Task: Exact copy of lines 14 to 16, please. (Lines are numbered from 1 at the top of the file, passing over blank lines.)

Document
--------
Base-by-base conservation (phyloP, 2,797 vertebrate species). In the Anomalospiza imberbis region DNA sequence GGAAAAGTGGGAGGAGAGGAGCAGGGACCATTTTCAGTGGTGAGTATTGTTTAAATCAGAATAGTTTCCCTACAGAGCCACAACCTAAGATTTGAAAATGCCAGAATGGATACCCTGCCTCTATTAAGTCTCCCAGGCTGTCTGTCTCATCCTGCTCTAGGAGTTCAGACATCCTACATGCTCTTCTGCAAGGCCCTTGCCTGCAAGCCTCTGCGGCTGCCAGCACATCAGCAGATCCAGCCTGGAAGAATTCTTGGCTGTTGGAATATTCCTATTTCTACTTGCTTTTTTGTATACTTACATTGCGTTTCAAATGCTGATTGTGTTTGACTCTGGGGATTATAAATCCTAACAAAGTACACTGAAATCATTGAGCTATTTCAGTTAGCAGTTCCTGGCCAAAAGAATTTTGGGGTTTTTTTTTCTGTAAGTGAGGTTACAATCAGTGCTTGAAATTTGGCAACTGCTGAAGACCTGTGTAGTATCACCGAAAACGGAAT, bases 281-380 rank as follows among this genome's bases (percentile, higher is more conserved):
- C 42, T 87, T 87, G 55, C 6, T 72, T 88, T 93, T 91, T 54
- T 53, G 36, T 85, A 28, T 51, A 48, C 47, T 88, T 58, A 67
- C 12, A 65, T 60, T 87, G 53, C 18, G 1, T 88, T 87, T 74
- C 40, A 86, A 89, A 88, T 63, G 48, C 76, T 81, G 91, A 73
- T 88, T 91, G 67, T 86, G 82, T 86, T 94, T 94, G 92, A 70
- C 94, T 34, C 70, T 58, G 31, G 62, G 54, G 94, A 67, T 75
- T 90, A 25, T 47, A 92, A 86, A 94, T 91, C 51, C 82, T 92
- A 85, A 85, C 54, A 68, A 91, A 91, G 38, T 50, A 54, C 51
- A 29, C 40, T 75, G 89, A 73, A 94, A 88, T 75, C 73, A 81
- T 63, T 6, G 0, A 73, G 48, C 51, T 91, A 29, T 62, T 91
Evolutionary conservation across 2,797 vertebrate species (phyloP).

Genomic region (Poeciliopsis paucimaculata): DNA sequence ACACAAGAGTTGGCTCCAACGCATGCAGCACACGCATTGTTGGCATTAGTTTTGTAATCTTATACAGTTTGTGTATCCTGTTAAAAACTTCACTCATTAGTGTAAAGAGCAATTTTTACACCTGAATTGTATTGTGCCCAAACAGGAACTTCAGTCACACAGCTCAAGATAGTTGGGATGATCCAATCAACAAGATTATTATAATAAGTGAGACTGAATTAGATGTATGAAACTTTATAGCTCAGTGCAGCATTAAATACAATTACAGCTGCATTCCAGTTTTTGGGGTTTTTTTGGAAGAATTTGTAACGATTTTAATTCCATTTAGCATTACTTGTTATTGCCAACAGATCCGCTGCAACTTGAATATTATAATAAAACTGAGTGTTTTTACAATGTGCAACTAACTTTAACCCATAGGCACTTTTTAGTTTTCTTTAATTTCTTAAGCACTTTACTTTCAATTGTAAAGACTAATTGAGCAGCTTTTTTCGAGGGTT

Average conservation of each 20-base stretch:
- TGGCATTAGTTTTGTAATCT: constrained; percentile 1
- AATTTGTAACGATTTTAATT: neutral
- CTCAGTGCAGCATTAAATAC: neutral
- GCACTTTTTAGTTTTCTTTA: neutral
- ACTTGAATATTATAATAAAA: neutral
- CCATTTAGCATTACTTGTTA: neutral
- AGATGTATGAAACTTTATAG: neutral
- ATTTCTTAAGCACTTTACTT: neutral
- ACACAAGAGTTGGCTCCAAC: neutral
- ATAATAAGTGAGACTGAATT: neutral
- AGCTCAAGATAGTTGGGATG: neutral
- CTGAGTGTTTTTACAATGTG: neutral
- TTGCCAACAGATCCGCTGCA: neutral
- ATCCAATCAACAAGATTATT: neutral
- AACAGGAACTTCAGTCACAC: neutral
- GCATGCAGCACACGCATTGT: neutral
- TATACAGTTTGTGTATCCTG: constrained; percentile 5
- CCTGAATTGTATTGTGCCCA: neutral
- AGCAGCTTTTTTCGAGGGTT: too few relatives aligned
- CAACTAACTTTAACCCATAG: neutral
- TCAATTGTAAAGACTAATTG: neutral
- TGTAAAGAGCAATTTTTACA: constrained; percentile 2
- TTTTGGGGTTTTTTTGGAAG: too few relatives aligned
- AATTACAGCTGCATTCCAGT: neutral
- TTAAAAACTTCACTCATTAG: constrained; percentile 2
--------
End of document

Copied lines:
Average conservation of each 20-base stretch:
- TGGCATTAGTTTTGTAATCT: constrained; percentile 1
- AATTTGTAACGATTTTAATT: neutral